WEDNESDAY, Feb. 3 (HealthDay News) — For many, winter is a time to put aside swimsuits, sandals and sunscreens.
That’s OK for the first two (unless you’re cruising somewhere warm). But health experts now say you shouldn’t pack away the sunscreen.
“Some people may think that protecting the skin from the sun in the winter is not as important because they are not feeling the heat as much in the winter,” said Dr. April Armstrong, a Sacramento, Calif., dermatologist and assistant professor at the University of California, Davis, School of Medicine. “Oftentimes, some people get a false sense of security from the cold temperature and conclude that they are not experiencing the harmful effect of UV [ultraviolet] rays. As a result, some people may not be as diligent putting on sunscreen during the winter.”
In fact, some might not apply it at all, said Dr. Arielle Kauvar, clinical associate professor of dermatology at New York University School of Medicine and a spokeswoman for the Skin Cancer Foundation.
“People should be wearing sunscreen all year-round,” she said. But she suspects that no more than 20 percent of the population do so.
It’s true that ultraviolet B rays — those responsible for sunburns and skin cancer — are not as intense during the winter months, Kauvar said. But UVA rays remain constant, contributing to skin cancer as well as skin aging, she said.
“Winter sports can be hard on the skin,” Armstrong said. “Winter sports such as skiing, snowboarding and snowshoeing often leave a person exposed in the sun for long periods of time.”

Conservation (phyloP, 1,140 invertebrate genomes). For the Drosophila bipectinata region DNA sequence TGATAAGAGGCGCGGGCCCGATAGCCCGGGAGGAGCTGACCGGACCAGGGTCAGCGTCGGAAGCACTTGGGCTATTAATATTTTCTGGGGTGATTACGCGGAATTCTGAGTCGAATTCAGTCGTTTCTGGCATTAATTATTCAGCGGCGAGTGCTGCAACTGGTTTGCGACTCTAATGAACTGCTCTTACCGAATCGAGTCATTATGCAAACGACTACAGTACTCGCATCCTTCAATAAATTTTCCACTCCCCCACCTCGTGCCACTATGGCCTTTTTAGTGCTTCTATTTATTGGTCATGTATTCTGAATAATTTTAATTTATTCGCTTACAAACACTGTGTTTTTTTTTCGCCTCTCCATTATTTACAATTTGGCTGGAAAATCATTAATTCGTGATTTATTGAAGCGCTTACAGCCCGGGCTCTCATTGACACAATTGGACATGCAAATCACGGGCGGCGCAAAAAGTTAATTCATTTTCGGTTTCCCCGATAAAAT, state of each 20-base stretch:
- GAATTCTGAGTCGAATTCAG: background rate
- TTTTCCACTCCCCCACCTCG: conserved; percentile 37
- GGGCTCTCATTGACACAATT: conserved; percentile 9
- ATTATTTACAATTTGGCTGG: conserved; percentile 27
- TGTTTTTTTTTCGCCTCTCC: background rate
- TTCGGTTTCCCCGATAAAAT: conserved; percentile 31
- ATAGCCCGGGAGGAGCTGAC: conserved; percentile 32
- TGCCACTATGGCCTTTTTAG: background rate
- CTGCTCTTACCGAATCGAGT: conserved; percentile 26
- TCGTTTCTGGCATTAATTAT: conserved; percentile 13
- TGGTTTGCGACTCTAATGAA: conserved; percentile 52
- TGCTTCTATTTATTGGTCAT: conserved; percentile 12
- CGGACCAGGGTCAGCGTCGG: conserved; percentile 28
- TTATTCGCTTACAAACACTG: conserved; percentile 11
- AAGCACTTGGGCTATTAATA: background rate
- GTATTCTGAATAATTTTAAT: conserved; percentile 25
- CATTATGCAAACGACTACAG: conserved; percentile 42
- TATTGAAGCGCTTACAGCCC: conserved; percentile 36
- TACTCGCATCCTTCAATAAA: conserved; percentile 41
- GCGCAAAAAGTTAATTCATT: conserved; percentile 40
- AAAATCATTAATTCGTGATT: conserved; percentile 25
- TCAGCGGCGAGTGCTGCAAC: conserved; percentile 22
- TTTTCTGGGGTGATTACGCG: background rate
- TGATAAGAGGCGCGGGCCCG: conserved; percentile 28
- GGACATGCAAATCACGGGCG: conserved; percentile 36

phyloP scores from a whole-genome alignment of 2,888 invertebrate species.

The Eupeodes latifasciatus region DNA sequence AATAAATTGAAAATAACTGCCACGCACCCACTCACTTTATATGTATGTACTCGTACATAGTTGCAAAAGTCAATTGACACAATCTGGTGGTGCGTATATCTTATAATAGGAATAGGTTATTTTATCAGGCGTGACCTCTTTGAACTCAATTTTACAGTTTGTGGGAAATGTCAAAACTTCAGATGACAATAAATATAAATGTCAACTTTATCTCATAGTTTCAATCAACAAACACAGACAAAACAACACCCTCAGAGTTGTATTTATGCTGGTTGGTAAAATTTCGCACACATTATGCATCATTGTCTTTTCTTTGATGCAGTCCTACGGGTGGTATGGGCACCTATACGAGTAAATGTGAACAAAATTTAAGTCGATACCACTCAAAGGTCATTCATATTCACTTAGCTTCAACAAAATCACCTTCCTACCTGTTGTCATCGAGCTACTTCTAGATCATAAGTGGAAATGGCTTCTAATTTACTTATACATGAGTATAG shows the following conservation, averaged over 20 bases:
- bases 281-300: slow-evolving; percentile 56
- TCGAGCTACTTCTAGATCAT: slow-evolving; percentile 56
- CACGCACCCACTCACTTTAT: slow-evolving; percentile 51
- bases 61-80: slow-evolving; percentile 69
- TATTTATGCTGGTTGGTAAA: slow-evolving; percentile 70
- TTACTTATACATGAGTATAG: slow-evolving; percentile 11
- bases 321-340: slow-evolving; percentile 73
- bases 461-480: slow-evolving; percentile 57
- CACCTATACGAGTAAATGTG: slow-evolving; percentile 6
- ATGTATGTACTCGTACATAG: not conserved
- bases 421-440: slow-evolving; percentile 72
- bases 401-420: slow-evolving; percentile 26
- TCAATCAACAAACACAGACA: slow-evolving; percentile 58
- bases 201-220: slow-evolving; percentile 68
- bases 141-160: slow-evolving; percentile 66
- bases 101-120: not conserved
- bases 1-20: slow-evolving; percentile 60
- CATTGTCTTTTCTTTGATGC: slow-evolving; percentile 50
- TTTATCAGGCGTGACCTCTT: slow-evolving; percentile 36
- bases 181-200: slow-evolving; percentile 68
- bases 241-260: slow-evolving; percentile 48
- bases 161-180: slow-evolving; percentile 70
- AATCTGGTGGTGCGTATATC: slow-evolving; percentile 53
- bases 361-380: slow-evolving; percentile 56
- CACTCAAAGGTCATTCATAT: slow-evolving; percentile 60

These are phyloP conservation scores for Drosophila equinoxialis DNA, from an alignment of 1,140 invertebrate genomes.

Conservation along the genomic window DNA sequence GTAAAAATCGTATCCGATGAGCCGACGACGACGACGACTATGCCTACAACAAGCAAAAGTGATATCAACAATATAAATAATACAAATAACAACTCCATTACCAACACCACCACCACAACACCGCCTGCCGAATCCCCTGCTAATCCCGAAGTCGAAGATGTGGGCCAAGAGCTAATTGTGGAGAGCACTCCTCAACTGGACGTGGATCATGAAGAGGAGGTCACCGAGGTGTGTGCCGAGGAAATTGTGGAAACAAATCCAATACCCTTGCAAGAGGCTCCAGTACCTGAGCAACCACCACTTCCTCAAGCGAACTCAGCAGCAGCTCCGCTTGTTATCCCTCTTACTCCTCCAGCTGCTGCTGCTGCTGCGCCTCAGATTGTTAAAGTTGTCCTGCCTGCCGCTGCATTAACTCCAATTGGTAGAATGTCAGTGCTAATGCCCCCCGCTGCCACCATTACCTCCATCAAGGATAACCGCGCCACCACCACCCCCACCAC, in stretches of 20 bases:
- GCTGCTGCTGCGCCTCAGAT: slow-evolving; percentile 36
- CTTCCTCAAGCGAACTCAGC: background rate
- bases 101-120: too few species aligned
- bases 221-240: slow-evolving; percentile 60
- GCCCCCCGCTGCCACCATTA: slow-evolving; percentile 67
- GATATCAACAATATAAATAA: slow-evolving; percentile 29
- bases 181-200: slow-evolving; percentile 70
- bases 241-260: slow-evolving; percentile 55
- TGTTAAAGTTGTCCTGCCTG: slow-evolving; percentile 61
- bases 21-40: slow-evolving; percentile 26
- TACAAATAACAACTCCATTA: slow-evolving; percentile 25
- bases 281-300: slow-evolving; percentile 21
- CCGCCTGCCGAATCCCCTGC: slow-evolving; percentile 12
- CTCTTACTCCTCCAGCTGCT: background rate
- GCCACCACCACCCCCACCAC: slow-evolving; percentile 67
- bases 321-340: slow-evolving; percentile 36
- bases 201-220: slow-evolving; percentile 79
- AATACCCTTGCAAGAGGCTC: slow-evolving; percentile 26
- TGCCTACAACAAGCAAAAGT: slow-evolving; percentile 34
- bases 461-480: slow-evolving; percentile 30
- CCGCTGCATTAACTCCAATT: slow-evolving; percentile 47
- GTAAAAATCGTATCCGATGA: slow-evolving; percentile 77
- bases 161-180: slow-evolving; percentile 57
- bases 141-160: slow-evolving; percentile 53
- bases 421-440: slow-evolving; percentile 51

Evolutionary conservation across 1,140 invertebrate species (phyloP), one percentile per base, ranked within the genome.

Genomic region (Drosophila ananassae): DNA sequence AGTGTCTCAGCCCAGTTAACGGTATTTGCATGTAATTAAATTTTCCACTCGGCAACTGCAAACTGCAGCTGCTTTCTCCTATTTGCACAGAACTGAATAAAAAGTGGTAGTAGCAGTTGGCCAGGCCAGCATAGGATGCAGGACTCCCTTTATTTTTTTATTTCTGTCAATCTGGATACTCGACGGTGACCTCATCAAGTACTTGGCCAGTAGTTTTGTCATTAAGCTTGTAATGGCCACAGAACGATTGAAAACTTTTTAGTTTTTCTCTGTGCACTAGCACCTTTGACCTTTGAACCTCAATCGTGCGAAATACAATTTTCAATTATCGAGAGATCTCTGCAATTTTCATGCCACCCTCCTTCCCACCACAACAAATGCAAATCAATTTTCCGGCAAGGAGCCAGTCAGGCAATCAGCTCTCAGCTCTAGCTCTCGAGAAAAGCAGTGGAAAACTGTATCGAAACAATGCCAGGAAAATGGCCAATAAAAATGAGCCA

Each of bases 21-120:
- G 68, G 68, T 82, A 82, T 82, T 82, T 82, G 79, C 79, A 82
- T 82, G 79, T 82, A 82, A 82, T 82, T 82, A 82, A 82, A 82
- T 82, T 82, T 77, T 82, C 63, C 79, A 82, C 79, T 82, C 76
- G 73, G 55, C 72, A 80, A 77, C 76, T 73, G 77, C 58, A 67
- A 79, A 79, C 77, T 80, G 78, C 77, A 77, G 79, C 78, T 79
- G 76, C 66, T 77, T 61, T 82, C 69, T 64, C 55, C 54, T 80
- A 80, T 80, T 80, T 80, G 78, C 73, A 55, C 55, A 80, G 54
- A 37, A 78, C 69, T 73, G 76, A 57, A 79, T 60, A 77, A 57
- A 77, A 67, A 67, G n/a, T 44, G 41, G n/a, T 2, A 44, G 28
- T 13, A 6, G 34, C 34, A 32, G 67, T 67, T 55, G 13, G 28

Exposed skin — even if that’s only on the face — takes in UV rays from above and below: rays from the sun and the reflection off the snow.
“Often, winter sports are associated with higher elevations and reflection of ultraviolet light off the snow,” said Dr. Elizabeth Tanzi, an assistant professor of dermatology at Johns Hopkins Hospital in Baltimore and a dermatologist in Washington, D.C.
Think like you would at the beach, she said, even if the temperature is below zero. Use sunscreen of at least an SPF (sun protection factor) of 30, and reapply it every two or three hours.
The lips need protection, too, Armstrong said, so try lip balms with SPF.
And wearing sunglasses can not only help prevent cataracts, Kauvar said, but also help prevent skin cancers around the eyelids. Such cancers, she said, are not uncommon.
Rules for sunscreen use in the winter are pretty similar to those for summer, Armstrong said. Wear sunscreen daily, reapply often and opt for cream-based products over lotions because they’re thicker. Extra applications might be needed if you’re skiing intensely and sweating.
And be sure the selected sunscreens offer protection from both UVA and UVB rays. Kauvar said she tells people to look for physical-blocker sunscreens, which have zinc oxide. Physical blockers reflect or scatter the UV rays rather than absorbing them.
For people who aren’t participating in outdoor sports, Kauvar said, it’s probably reasonable to wear a moisturizer with sunscreen. But be sure the SPF is at least 30, she said.
The American Cancer Society has more on skin cancer prevention.
By Kathleen Doheny
SOURCES: Arielle Kauvar, M.D., clinical associate professor, dermatology, New York University School of Medicine, New York City; April W. Armstrong, M.D., dermatologist and assistant clinical professor, University of California, Davis, School of Medicine, Sacramento, Calif.; Elizabeth L. Tanzi, M.D., co-director, laser surgery, Washington Institute of Dermatologic Laser Surgery, and assistant professor, dermatology, Johns Hopkins Hospital, Baltimore; New Zealand Dermatological Society (www.dermnetnz.org)
Last Updated: Feb. 03, 2010
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